Product Reviews

Now, I do occasionally plug products or services that I have found worthwhile or that I think you would find worthwhile.  I almost never review something just to review it — heck, it has been jokingly suggested that I am the local e-junkie sales rep and I am having difficulty remembering whether I ever did a full post about e-junkie as a totality, as opposed to the limited intersection of e-junkie with Bingo Card Creator.  But what if that weren’t a joke?  What if I were the local e-junkie sales rep?

First, I’d have to heavily editing the content of my reviews.  I would have to start consolidating the reviews into single posts (need enough information to make the sale all in one place to maximize conversion rates), start optimizing the link placement (believe me, that isn’t a consideration I want in my mind as I’m writing), and I would have perverse incentives to review the most rewarding products instead of the ones I find most useful.  For example, e-junkie pays $1 a month per referred customer, is useful to only a fraction of my readership, and is the best thing since sliced bread, Random Marketing E-book pays $15 per customer, is theoretically useful to most of my readership, and is likely a great steaming pile of hucksterism.  Higher conversions times higher payouts equals more money, but at what cost to your trust in me, and for that matter my ability to sleep at night?  I don’t want this blog to become one of the Make Money Online blogs, which is…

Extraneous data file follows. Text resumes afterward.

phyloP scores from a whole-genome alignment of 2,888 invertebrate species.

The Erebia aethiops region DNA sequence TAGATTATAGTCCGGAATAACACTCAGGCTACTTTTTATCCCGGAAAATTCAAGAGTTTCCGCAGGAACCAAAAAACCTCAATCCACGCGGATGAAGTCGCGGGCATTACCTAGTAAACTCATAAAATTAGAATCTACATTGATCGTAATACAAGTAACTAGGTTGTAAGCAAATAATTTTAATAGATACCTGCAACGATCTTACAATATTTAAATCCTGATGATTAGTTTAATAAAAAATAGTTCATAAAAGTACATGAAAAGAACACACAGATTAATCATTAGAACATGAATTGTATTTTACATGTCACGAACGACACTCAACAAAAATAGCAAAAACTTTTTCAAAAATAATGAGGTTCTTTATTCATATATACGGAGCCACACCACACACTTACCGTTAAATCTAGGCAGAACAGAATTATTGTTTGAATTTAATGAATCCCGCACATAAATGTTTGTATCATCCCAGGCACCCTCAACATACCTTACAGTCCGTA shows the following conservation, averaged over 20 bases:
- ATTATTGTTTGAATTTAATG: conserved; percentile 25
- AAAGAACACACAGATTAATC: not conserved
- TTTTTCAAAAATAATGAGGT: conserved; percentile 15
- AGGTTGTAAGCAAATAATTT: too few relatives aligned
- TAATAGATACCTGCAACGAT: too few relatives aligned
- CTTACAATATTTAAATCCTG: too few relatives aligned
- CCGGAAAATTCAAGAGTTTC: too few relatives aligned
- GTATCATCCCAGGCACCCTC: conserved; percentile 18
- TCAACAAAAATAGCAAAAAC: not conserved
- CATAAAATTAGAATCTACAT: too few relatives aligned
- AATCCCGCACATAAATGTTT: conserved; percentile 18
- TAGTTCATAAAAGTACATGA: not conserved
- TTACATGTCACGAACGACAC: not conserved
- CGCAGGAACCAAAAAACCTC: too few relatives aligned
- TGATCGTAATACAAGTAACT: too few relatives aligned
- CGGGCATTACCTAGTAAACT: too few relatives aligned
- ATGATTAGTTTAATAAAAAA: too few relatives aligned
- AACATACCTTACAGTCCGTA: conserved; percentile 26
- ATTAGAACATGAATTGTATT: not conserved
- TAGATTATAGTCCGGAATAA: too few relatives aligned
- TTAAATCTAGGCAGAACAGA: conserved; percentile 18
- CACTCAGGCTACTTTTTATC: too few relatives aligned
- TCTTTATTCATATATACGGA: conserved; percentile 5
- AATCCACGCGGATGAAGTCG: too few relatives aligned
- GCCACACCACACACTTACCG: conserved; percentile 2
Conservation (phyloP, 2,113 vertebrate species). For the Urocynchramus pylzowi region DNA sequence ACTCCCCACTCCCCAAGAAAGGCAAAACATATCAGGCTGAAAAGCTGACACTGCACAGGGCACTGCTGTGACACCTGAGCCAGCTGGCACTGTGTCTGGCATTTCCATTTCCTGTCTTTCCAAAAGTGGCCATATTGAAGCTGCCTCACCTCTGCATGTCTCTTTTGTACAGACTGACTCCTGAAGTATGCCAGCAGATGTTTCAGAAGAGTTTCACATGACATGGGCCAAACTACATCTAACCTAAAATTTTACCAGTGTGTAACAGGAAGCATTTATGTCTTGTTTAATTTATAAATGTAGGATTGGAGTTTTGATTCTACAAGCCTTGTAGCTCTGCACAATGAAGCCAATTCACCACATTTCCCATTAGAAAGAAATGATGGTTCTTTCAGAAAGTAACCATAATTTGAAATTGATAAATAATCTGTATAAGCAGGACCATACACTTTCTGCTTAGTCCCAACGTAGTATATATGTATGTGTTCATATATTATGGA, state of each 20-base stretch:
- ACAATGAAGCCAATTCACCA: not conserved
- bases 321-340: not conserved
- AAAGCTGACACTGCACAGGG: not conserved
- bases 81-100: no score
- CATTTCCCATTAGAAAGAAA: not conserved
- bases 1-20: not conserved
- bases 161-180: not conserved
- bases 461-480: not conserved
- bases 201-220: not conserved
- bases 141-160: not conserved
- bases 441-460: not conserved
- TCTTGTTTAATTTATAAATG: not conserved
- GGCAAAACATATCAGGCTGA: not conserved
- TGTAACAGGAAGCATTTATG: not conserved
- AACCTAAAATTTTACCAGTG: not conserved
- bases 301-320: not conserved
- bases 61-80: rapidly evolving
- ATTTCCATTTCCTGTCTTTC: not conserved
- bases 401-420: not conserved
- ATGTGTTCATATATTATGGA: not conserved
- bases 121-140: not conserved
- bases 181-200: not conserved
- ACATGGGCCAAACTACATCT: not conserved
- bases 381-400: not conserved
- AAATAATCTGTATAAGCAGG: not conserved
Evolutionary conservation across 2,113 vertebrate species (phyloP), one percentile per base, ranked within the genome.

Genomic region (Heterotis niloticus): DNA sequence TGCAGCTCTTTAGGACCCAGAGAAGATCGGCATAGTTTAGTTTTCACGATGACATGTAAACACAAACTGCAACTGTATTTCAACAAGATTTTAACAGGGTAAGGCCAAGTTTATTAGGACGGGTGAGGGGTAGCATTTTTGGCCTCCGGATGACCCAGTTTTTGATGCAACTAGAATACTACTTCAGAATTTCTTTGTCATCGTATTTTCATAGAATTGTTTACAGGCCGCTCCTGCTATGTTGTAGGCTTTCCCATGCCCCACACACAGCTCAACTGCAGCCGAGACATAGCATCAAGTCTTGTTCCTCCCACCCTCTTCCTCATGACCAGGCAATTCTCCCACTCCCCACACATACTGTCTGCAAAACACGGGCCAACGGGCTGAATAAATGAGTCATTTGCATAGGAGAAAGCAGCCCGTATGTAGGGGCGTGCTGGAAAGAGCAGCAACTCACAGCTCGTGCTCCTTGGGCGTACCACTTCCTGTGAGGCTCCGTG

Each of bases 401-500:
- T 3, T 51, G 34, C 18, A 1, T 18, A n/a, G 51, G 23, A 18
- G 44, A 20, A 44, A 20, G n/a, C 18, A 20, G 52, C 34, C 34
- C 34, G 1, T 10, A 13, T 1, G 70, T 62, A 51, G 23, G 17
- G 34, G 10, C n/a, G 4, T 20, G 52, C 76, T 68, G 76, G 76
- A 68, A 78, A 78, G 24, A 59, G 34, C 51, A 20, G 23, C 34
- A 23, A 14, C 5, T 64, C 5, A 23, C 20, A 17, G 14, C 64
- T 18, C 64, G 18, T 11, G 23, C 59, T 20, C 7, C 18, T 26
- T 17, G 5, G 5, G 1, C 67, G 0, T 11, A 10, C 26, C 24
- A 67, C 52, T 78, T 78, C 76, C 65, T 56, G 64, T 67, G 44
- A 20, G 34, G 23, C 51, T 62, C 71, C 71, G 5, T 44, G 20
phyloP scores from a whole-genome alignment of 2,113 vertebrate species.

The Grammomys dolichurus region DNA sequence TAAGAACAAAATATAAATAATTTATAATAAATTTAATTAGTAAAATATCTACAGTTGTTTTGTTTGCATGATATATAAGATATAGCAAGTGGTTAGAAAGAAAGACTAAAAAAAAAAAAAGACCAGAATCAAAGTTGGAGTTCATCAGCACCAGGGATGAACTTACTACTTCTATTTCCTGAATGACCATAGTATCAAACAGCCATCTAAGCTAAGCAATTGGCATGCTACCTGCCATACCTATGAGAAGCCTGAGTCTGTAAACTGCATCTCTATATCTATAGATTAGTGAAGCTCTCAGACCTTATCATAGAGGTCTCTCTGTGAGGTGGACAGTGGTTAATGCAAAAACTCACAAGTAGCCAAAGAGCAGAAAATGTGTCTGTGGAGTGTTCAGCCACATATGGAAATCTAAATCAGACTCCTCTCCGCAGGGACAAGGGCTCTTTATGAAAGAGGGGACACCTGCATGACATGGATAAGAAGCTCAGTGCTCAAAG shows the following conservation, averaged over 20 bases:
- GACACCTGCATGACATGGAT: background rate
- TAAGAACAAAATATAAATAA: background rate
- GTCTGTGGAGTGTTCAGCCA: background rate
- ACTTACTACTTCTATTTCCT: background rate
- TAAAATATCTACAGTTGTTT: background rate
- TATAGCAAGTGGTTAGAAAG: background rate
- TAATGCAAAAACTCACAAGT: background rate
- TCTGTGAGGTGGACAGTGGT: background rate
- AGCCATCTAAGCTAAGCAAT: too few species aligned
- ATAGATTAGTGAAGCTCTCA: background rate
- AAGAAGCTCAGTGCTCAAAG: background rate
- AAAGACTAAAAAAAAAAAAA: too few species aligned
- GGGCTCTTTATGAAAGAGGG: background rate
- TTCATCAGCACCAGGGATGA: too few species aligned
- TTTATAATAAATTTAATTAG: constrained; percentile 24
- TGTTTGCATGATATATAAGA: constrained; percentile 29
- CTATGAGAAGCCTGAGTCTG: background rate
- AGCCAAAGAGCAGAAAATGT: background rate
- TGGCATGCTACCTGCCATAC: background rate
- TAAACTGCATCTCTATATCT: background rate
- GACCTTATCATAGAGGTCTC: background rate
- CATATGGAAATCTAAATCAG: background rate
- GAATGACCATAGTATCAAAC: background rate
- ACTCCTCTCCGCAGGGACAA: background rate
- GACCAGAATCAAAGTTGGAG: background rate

… largely a bunch of guys talking about how wealthy they are, leading inexperienced newbies on, pretending like someday they’ll reveal their “big money” secrets, and you’ll be wealthy too. In reality, they just use their blogs as newbie traffic channelers, selling it off to the highest bidder. The newbies take forever to realize that they ARE the “big money” secret the author has.

(Quote from SlightlyShadySEO, whose blog is worth reading for ideas even if the black hat tricks are antithetical to everything I believe in.)